NEW YORK (Reuters) - Employers, advisers and fund companies are bracing themselves for a flood of calls this fall when participants in 401(k) plans learn for the first time just how much they paid in fees the previous quarter.
Under Department of Labor regulations, employers have to provide fee information to the investors in the plans by August 30. The disclosures will simply show what an employee could pay in fees on various investment options in their 401(k) plans.
But the real “aha” moment for many plan participants is likely to occur sometime after November 15 when they receive account statements detailing what they actually paid in fees the previous quarter - in dollars and cents.
Recent research suggests that the existence of fees might alone be news to many employees. More than 70 percent of 401(k) plan participants did not know they paid any fees for investing in their plans, according to a recent AARP study.
“This (November) will be the first time that most participants see a deduction from their accounts that are not a result of market losses,” said Bill Peartree, a San Diego-based financial adviser with Barney & Barney Retirement Services, serves retirement plans and has $1.2 billion in assets under management.
Peartree and other advisers say employees may be alarmed at what they see.
In April, Fidelity began mailing and e-mailing fee disclosures to more than 9 million 401(k) participants, several months ahead of the required rule. In that time, the fund operator has only received about 600 calls with questions about the fees, according to people familiar with the situation.
Some say that the few calls Fidelity received from its early disclosure mailings could be indicative of what may happen at other firms after the August 30 deadline for disclosure.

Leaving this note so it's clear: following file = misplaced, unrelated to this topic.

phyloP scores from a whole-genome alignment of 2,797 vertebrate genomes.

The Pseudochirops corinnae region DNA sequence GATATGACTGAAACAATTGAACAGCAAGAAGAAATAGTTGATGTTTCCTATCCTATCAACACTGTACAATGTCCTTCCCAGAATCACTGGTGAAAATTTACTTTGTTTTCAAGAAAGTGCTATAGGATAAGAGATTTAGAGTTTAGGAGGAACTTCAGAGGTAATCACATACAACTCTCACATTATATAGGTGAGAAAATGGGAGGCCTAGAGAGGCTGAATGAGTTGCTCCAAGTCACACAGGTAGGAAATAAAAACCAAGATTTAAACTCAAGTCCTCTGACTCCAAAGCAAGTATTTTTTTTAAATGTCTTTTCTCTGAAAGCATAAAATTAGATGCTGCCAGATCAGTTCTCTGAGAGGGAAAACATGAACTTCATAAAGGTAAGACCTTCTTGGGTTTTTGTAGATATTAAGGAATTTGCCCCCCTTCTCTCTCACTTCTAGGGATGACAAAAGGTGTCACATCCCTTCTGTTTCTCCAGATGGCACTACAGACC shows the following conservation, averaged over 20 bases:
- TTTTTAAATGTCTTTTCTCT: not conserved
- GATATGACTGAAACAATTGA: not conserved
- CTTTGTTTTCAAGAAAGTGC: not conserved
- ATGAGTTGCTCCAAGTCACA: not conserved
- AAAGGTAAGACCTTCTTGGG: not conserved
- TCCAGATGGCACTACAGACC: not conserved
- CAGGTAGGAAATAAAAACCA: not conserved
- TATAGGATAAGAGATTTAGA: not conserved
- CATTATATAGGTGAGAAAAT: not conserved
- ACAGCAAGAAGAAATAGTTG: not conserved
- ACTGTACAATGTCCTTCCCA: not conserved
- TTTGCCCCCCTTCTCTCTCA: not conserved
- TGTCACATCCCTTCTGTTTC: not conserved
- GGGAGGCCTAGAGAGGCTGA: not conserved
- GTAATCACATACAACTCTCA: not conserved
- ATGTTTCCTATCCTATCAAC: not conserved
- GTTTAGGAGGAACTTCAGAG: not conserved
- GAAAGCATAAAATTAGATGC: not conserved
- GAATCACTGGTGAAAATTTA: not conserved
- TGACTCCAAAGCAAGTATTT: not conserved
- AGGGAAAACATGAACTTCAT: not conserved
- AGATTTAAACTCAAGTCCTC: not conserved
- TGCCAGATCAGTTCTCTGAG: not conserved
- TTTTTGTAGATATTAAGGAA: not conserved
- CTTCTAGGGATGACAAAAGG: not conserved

“It just reinforces the notion that no one is going to read these because you would have expected more calls,” said Robyn Credico, defined contribution practice leader at Towers Watson & Co which advises retirement plans.
The idea for fee disclosure was simple enough: Show people who are saving for retirement through 401(k) plans exactly what portion of their investments goes to paying for fees.
The rule that mandates disclosure of 401(k) fees was finalized by the Labor Department earlier this year.
Fidelity’s early send-out could be a benchmark for how the August 30 disclosures might appear to investors in 401(k) plans.
One disclosure statement Fidelity sent out shows the expense ratios for each of the 25 funds offered in one plan, as well as what that expense ratios would mean for a $1,000 investment, according to the 16-page document which was reviewed by Reuters. For each fund, there is also information about the average expense ratio for fund’s benchmarked index fund.
Investors have to do the math to figure out how these expenses apply to their own accounts.
The November statements 401(k) plan participants receive, however, will show the fees they actually paid over the past few months by investing in the plans.
“That’s where we are going to see sticker shock,” said Jason Roberts, founder and chief executive of the Pension Resource Institute, a Manhattan Beach, California-based consultant to 401(k) plans.
But how many - and how loudly - participants react may depend on how clearly the fees are displayed. That will vary by provider, said Mike Alfred, chief executive and co-founder of BrightScope Inc, which rates 401(k) plans.
“Some providers will provide this disclosure on page one, but for others it might be on page nine,” he said.
What’s more, despite the more detailed disclosure coming in November, participants will not see all of the fees they pay, said Jeffrey M. Gratton, managing director of SageView Advisory Group, a Minneapolis-based financial advisory firm that serves retirement plans and has $2 billion in assets under management.
For example, costs that make up the expense ratios of the funds, like management fees and marketing fees, known as 12b-1 fees, will come out of the fund returns but not be on the new fee disclosures, Gratton said.
Roberts believes executives, who tend to be the biggest savers in 401(k) plans, will also likely be the most vocal about such issues and call for change.
“Some of them are going to feel like they are subsidizing the low-balance participants,” Roberts said.
Meanwhile, advisers worry that given the fragile economy and rocky markets, many 401(k) plan participants may be seeing these fees at a time when they are particularly sensitive to costs and withdraw from their plans altogether.
“It could be a one-two punch for some participants,” Peartree said.
Editing by Tim Dobbyn and Steve Orlofsky